Tony Vaccaro photography exhibits celebrate his 100th birthday

November 19, 2022 | Source: Monroe Gallery of Photography

 

Via See Great Art

November 17, 2022

model in architectural hat resembling the Guggenheim Museum in front of the Guggenheim museum in NY, 1960

Tony Vaccaro, The Guggenheim Hat, New York, 1960. © ALL PHOTOGRAPHS TONY VACCARO / ALL PHOTOGRAPHS COURTESY MONROE GALLERY OF PHOTOGRAPHY.

Monroe Gallery of Photography will present two major exhibitions celebrating Tony Vaccaro’s 100th birthday. “Tony Vaccaro: The Centennial Exhibition” opens in Santa Fe, NM on Friday, November 25, with Tony Vaccaro appearing remotely live from his New York home at 5:30 pm. The exhibition will continue through January 15, 2023.

A special satellite Tony Vaccaro photography exhibit presented by Monroe Gallery will be on view at 21 Spring Street in New York, December 13 – 18. Tony Vaccaro will be in attendance for a private reception Thursday, December 15, from 5-7 pm.; RSVP mandatory, please contact the Gallery if you’re interested in attending (505.992.0800; E-mail: info@monroegallery.com).

The exhibits span Tony Vaccaro photography 80-year career and feature several never-before-exhibited photographs.

Born in Greensburg, Pennsylvania on December 20, 1922, Tony Vaccaro spent the first years of his life in the village of Bonefro, Italy after his family left America under threat from the Mafia. His mother died during childbirth a few years before tuberculosis claimed his father. By age 5, he was an orphan in Italy, raised by an uncaring aunt and enduring beatings from an uncle. By World War II he was an American G.I., drafted into the war, and by June, now a combat infantryman in the 83rd Infantry Division, he was on a boat heading toward Omaha Beach, six days after the first landings at Normandy. Denied access to the Signal Corps, Tony was determined to photograph the war, and had his portable 35mm Argus C-3 with him from the start. For the next 272 days he photographed his personal witness to the brutality of war.

After the war, Tony remained in Germany to photograph the rebuilding of the country for “Stars and Stripes” magazine. Returning to the US in 1950, Tony started his career as a commercial photographer, eventually working for virtually every major publication: Look, LIFE, Harper’s Bazaar, Town and Country, Newsweek, and many more. Tony went on to become one the most sought-after photographers of his day.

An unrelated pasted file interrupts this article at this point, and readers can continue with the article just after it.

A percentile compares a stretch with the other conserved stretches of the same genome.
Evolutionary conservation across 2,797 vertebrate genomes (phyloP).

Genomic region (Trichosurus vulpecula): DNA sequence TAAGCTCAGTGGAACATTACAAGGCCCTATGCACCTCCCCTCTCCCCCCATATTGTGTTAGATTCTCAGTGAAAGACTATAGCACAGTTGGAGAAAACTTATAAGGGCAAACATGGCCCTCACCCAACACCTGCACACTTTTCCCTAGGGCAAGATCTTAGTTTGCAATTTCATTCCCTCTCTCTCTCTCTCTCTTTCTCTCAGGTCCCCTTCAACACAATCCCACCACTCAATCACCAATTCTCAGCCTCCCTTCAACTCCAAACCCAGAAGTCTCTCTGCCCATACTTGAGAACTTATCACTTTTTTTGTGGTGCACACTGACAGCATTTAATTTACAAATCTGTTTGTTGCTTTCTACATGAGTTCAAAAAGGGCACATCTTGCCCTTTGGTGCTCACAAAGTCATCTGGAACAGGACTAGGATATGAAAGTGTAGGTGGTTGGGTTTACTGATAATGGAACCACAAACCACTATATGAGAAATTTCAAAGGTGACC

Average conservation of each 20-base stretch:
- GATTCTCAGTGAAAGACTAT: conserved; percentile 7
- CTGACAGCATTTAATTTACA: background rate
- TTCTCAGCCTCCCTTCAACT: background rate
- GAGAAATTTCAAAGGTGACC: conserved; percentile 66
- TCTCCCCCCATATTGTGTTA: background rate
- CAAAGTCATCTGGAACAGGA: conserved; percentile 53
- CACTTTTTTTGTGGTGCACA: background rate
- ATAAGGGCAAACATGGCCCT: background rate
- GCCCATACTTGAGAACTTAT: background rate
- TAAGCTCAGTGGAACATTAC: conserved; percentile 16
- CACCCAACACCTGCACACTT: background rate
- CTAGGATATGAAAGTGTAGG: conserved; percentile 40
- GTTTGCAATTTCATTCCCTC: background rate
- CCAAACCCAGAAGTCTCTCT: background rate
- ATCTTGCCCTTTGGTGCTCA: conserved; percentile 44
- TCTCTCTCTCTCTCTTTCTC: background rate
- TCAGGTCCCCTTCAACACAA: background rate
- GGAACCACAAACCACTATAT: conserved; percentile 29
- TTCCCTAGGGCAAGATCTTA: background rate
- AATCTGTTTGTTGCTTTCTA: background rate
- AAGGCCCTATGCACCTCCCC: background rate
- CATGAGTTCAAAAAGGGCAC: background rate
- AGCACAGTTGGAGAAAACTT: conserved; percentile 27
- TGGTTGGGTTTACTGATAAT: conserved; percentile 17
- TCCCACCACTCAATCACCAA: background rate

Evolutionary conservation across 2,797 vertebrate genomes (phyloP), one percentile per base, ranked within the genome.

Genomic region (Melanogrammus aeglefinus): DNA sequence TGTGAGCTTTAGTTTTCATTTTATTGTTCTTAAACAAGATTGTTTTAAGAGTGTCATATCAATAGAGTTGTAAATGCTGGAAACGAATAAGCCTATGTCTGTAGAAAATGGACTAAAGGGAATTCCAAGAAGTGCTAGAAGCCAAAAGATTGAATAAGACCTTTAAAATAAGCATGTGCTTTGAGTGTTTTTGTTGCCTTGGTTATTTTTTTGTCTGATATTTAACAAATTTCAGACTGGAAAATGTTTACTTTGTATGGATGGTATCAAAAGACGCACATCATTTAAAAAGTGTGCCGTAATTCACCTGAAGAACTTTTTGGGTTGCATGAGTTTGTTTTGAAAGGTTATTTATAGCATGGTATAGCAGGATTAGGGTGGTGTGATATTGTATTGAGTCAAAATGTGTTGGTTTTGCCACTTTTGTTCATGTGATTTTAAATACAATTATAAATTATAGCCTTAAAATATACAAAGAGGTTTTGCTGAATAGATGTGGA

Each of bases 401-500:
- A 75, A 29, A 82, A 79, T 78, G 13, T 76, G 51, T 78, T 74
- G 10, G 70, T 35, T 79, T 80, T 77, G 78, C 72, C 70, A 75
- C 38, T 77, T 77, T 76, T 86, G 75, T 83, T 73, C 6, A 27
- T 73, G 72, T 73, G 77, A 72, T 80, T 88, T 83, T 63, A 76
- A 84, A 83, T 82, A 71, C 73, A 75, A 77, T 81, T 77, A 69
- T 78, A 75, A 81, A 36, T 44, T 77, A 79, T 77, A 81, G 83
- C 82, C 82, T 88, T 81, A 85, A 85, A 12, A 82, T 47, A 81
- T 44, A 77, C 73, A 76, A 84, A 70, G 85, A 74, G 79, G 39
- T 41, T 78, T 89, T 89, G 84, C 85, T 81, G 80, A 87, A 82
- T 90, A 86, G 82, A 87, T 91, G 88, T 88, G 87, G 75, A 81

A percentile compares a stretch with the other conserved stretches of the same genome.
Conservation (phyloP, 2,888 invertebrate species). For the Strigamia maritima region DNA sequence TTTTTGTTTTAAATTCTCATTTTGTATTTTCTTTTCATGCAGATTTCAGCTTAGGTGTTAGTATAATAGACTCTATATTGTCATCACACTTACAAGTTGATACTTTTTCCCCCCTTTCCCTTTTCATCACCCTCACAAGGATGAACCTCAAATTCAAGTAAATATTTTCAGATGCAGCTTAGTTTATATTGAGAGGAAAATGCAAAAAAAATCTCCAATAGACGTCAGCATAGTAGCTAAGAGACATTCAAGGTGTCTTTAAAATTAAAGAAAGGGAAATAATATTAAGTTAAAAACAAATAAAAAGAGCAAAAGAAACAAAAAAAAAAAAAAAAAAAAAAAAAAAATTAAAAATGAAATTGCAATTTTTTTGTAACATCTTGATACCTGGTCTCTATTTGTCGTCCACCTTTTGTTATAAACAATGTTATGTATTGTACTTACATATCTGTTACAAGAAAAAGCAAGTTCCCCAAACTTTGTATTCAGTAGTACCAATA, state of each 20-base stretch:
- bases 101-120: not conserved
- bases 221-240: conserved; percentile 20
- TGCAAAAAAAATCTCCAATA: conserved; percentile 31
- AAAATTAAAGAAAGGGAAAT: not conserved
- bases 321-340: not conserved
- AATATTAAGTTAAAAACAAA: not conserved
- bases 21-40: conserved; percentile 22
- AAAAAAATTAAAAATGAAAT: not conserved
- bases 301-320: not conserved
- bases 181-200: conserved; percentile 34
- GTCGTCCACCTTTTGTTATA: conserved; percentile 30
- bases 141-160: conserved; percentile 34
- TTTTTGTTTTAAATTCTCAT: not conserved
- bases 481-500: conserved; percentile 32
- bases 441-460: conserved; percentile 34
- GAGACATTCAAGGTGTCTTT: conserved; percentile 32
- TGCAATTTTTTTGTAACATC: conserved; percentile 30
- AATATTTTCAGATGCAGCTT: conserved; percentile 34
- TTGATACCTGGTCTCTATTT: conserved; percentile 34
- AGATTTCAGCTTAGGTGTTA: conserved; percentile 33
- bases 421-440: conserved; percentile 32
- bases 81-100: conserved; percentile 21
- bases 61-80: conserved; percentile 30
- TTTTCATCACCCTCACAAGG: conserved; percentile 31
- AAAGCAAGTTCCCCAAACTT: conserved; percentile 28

As an antidote to man’s inhumanity, Tony Vaccaro photography focused his lens on those who gave of themselves: artists, writers, movie stars, and the beauty of fashion. By focusing on the splendor of life, Tony replaced the images of horror embedded in his eyes from war. This exhibition illustrates his will to live and advance the power of beauty in the life we all share.

As Tony nears his 100th birthday, he has survived two bouts with COVID-19, and is one of the few people alive who can claim to have survived the Battle of Normandy and COVID-19. He attributes his longevity to “blind luck, red wine” and determination.

“To me, the greatest thing that you can do is challenge the world,” he has said. “And most of these challenges I win. That’s what keeps me going.”

On December 20, Tony Vaccaro celebrates his 100th birthday, an inspiration to us all.



color photograph of Tony Vaccaro holding a film test strip in NY, 1960

Tony Vaccaro with Test Strip NYC, 1960. Copyright Tony Vaccaro, courtesy Monroe Gallery.

Tags: 100th birthday fashion photography New York photography exhibits photography exhibits WWII photography